duck day

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Totally ducked out. Yup, I reckon I overdid the duck today, with duck soup and pan-fried duck breasts with an awesome sauce.

And I am exhausted. It is one of those days where..I am tired, lethargic, don’t feel so good, and I think my right eye is kinda bruising from one of the random many headbutts I received from Ollie whilst co-sleeping. And one of those days we run out of 五香卷 *gaaaasp!* So off it was to the market to grab some ingredients and breakfast before heading home to do the rolls.

It was one of those days where I felt I was constantly picking up toys after toys, books after books and foam alphabets..urggh. Didn’t help that I had family coming over tonight so I had to make sure the house was in some kind of decent condition. Can’t have family thinking I am a lazy bum at home, can I? Not that they do..but yeah.

Anyhoos..I leave you today with the soup of the day, 雪黎炖鸭汤 / Double-boiled Snow Pear with Duck Soup, and the duck dish, pan-fried duck breast.

雪黎炖鸭汤 / Double-boiled Snow Pear with Duck Soup (adapted from Xin Flavours, No.4, Mar-Apr 2011)


1/4 duck
1 snow pear
8g bei qi (I used about 4 pcs)
20g huai shan (Chinese yam)
8g wolfberries
1.2l water
salt to taste

1. Remove skin of duck and cut into chunks. Blanch and set aside. (As with the other soups I cook, I don’t blanch the meat and just throw everything in frozen. I also did not remove the skin of the duck, and got a slightly more oily soup).

2. Cut snow pear into 4 pieces. Set aside.

3. Add bei qi, huai shan and wolfberries in a double boil pot. Add duck meat, snow pear, water and seasoning. Cover and double boil for 2 hours.*

*Anyone would be hard pressed to find a pot that can fit into another pot to double boil. I did not double boil the soup and used a claypot. Worked fine. =)

Pan-fried Duck Breast (adapted from Food & Travel magazine, Feb 2010)

pan-fried duck breast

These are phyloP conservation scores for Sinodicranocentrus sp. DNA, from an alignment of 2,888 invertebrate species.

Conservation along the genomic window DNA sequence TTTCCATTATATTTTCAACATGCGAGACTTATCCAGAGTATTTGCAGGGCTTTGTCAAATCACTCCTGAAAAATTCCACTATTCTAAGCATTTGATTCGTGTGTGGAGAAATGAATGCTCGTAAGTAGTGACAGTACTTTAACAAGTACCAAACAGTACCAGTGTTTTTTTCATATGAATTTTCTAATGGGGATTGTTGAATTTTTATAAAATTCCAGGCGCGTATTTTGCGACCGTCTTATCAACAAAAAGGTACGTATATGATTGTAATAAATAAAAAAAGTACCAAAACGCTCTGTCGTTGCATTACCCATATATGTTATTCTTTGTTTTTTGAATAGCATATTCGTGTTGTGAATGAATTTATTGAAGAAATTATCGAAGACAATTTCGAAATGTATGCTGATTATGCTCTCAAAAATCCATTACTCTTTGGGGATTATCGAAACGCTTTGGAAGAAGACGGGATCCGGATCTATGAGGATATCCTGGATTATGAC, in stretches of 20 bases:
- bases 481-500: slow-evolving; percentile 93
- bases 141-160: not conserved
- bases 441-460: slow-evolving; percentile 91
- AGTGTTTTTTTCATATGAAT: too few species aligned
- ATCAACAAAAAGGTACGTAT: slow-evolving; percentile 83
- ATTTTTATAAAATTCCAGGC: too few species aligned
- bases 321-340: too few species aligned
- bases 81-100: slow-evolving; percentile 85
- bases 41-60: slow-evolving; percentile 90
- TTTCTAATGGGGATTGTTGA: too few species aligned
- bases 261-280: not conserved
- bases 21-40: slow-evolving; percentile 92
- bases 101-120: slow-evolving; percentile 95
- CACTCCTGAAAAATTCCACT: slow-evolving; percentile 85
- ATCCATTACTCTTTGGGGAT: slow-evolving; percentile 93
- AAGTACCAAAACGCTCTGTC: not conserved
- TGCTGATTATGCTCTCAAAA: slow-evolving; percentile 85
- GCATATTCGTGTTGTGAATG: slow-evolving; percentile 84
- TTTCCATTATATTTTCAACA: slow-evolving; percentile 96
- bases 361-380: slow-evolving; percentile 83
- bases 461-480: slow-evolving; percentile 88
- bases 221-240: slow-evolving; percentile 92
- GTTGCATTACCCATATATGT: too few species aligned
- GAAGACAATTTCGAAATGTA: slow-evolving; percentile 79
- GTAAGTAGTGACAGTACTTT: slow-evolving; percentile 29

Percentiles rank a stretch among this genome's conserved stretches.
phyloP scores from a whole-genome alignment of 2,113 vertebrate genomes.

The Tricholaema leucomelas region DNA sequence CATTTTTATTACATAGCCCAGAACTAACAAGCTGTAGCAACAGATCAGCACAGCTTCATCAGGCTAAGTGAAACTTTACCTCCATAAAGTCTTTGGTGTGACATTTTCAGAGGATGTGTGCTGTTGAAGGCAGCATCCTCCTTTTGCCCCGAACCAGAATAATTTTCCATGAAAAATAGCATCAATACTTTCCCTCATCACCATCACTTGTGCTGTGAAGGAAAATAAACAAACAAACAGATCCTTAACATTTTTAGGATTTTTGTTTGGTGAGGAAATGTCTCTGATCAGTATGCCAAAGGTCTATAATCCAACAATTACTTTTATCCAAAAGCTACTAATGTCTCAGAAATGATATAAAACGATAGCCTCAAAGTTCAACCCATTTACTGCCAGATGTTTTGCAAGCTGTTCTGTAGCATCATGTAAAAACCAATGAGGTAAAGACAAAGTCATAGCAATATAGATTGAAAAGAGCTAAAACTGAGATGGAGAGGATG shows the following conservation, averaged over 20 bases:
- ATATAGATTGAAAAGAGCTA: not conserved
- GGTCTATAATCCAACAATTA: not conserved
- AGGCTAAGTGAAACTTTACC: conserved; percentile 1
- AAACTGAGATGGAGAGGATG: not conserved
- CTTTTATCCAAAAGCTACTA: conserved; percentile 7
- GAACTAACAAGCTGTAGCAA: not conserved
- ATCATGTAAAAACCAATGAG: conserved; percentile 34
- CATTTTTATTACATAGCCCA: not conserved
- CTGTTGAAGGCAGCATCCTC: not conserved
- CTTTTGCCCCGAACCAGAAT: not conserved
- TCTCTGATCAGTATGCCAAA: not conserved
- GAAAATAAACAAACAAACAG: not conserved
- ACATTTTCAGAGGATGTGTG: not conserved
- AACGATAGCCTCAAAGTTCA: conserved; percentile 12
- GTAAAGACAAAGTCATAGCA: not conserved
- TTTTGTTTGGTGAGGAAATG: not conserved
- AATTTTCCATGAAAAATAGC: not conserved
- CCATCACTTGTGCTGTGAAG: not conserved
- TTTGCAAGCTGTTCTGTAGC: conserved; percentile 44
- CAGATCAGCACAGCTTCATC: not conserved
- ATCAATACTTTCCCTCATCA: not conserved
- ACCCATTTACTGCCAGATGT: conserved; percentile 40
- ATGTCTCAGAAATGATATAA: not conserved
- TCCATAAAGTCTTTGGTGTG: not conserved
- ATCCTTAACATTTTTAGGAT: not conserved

pan-fried duck breast


2 pcs duck breast fillets
2 cloves garlic, crushed
2 tbsp oyster sauce
3 stalks fresh coriander leaves, chopped finely
2 tbsp dark soy sauce
2 tbsp honey
1 tsp ground black pepper
1/2 cup water

1. In a non-stick pan, dry-fry the duck breasts for 5 minutes on each side. The meat will render out its own fat.

2. When most of the fat is rendered, remove duck breasts from the pan and set aside.

3. Remove half of the fat from the pan.

4. Add garlic and saute for 5 minutes. Then add oyster sauce, coriander leaves, dark soy sauce, honey and water.

5. Simmer for 3 minutes, then add black pepper.

6. Return duck breasts to the pan and cook for 10 minutes, until the sauce thickens and reduces by half.

7. To serve, slice duck and pour the remaining sauce over.

I have a love-hate relationship with dark soy sauce, because there are two kinds in Singapore: the syrupy kind and the fluid kind. And whenever a recipe calls for dark soy sauce, I am in a conundrum as to which kind I should use. For 三杯鸡, I discovered that using the syrupy kind worked really well and gave me the kind of consistency I wanted for the dish, meaning lesser water. So I am guessing, where the dish needs to have a thickened kind of sauce/gravy, the syrupy kind should be use to reduce the amount of liquid in the dish; where more liquid is required, then I should use the fluid kind. In this case, I should have used the syrupy dark sauce sauce so I would have lesser sauce in my dish.

Who would have thought soy sauce would be so complicated. *grumbles*

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